So many people I know see 2015 as a year to do something different. A year to step outside their comfort zone.
2015, it seems, is set to be an uncomfortable year. And that's a good thing.
In November and December I travelled through 10 countries in 3 weeks. Some of it was for work; some of it was some much-needed time away with my partner. While the work trip to Europe—which was to do further research for a future project and also photograph places for a London travel guide—was wonderful, the Asian Christmas trip (which I departed for only a few days after arriving home!) was by far the more memorable. And I think it was because we stepped out of our comfort zone and into places far off the tourist radar.
Flying deep into the jungles of Java in a tiny plane to a tinier airport, where signs were written wonkily on cardboard and luggage rolled off an abbreviated conveyor belt that stopped abruptly after a few feet, so that bags fell over each other over in the two-foot-long airport, we tried not to laugh. We tried not to laugh, and we failed. Because there, in this strange, exotic, far-flung, jungle-y place, we realised this was what travel was all about. We had clearly left familiarity far behind. And it felt good.
Like a decluttering of the soul.
The mist rising over the valley of Borobodur, deep in the heart of Java.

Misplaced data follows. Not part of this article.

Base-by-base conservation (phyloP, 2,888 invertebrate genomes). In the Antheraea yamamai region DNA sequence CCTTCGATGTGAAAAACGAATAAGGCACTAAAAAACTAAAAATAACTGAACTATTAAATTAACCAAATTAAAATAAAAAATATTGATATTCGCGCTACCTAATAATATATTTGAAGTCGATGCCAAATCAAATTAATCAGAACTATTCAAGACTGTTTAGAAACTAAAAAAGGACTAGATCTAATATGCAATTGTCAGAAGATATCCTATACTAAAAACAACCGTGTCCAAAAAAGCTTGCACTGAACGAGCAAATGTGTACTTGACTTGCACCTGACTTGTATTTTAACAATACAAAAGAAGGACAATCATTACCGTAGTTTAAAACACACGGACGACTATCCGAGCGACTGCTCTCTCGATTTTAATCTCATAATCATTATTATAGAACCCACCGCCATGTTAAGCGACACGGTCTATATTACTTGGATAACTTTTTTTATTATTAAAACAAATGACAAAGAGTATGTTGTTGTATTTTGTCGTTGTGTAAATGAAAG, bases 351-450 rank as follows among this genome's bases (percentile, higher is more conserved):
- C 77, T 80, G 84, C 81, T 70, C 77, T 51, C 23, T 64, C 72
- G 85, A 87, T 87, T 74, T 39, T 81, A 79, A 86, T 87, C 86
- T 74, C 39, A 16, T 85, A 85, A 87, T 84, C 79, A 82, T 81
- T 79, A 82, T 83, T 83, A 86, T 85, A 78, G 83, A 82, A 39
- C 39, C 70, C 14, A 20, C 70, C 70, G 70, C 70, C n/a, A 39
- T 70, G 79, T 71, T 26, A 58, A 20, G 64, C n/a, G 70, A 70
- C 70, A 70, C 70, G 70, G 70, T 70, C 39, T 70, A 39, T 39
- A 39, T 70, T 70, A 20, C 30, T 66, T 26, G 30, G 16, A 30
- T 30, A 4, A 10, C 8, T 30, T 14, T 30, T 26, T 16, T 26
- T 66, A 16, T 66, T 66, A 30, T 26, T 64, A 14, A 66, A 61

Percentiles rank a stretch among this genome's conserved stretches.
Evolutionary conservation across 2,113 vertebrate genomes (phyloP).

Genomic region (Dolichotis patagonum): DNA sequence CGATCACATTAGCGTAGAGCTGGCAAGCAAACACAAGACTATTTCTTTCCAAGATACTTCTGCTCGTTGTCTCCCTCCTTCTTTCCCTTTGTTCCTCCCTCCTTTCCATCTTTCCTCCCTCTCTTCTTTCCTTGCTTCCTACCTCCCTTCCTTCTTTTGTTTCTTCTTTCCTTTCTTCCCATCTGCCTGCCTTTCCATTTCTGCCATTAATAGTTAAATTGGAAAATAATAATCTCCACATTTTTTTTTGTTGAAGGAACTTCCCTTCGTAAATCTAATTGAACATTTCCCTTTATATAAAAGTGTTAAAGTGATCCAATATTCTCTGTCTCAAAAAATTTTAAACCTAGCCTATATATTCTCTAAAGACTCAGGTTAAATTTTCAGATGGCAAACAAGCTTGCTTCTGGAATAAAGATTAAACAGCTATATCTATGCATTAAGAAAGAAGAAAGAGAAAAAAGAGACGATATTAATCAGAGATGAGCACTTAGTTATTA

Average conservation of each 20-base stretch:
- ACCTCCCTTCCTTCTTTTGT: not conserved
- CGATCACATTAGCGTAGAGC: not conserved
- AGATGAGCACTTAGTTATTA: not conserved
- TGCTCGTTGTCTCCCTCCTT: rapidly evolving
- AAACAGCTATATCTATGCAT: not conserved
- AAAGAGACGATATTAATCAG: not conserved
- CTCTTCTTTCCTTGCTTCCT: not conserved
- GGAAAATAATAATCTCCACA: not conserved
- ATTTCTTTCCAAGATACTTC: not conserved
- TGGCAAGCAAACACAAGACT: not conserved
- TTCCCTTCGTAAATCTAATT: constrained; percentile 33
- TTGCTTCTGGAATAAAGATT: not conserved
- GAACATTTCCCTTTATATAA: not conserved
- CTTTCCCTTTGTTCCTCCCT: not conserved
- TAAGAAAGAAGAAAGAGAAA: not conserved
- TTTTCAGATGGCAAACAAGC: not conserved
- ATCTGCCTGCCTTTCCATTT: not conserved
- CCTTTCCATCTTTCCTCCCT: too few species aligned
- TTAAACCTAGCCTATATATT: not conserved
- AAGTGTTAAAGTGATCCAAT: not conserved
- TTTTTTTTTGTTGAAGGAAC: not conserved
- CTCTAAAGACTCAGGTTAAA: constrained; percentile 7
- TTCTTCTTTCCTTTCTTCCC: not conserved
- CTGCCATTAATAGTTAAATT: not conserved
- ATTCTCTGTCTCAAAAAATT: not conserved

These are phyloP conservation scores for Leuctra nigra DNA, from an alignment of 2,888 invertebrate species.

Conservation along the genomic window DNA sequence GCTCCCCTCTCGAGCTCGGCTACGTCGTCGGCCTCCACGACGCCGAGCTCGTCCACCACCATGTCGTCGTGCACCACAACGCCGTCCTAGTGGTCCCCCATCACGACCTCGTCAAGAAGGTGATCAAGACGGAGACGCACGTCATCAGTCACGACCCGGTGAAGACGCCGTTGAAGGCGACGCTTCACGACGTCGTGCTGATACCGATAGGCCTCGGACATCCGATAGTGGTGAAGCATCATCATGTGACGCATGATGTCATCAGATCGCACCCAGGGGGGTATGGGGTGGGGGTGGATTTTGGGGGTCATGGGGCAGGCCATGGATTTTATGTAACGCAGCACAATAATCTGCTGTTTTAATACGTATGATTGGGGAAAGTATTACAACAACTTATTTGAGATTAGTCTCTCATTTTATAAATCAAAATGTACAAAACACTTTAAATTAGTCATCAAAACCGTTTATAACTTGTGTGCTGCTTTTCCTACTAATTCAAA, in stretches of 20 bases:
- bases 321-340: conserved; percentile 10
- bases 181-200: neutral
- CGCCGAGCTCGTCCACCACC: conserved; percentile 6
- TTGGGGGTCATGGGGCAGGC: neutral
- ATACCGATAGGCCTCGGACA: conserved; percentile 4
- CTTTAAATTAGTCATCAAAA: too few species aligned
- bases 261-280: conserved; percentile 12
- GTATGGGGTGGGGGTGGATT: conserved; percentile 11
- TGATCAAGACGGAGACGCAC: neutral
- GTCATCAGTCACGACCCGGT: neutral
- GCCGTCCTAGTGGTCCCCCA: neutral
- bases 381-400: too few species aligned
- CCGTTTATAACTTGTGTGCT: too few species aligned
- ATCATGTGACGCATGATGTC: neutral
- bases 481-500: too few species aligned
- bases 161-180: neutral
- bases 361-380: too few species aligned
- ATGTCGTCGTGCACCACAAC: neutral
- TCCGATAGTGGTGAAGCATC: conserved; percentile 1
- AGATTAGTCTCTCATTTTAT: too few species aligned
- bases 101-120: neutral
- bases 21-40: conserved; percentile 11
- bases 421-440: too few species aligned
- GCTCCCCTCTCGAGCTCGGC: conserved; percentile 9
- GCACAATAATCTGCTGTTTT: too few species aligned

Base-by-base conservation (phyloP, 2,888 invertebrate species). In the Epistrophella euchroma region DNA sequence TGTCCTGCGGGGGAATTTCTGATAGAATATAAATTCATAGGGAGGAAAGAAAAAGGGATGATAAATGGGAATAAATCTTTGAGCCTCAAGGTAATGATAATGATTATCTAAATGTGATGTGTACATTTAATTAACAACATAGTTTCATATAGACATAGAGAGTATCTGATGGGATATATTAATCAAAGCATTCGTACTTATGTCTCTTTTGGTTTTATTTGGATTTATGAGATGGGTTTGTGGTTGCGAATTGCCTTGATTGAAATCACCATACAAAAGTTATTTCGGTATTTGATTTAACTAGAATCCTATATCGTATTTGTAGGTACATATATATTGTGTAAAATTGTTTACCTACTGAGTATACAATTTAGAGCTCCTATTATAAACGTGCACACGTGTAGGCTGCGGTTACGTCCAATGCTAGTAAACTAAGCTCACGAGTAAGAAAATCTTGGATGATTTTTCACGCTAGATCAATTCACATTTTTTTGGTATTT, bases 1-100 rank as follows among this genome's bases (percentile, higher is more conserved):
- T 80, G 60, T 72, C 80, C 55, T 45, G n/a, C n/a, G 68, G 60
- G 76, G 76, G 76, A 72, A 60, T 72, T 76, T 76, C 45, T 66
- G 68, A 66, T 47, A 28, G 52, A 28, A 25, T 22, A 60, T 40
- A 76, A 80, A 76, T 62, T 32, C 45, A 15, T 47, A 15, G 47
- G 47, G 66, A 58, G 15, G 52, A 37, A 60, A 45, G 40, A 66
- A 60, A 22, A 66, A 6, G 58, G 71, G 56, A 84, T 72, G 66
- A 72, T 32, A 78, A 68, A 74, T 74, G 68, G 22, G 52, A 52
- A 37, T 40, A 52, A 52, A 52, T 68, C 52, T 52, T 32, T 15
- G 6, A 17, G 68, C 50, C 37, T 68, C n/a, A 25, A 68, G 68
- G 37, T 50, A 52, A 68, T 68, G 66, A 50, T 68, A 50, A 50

Rice paddies in East Java, with a single moped the only traffic in sight
Our beautiful hotel, Plataran Borobodur, built so that's its gardens seamlessly integrate into a local village.
Quiet afternoons at the Plataran Borobodur.
The trip had been part of a larger life-long plan to visit the world's more remote UNESCO sites, but we came home feeling profoundly touched by everything we'd seen. Getting out of your familiarity zone does that to a person. It seems to reignite that dormant sense of adventure that's often lost in the endless Immigration Halls of the world.
The ancient temple of Borobodur, the largest Buddhist temple in the world. Built 300 years before Ankor Wat it was lost to the jungle for centuries until Sir Stanford Raffles heard about its existence and funded its discovery and restoration.
During those two weeks we visited places so utterly untouched by the modern world that in one part of Java, on top of the ancient Borobodur temple, we and another couple were the only foreigners in sight. The local kids gazed with awe at our iPads, and touched my partner's strawberry blonde hair with undisguised fascination.
Now my partner, who is a taciturn sort of person, was so captivated by this off-the-beaten-track adventure, he started chatting and didn't stop. Not for 10 days! The man changed so much I could barely recognise him!
For exercise, we hired bikes and rode long, spectacular loops along the palm tree-lined backroads and rice paddies of Java, through clusters of Indonesian villages and around the ancient temples of Borobodur, waving at all the locals. We took a tuk-tuk to the legendary Amanjiwo Hotel (above) for lunch, where Richard Gere and David and Victoria Beckham have stayed, but its glamour and grandeur seemed incongruous amidst the poverty. (And we couldn't afford it either!) So we tuk-tukked away again.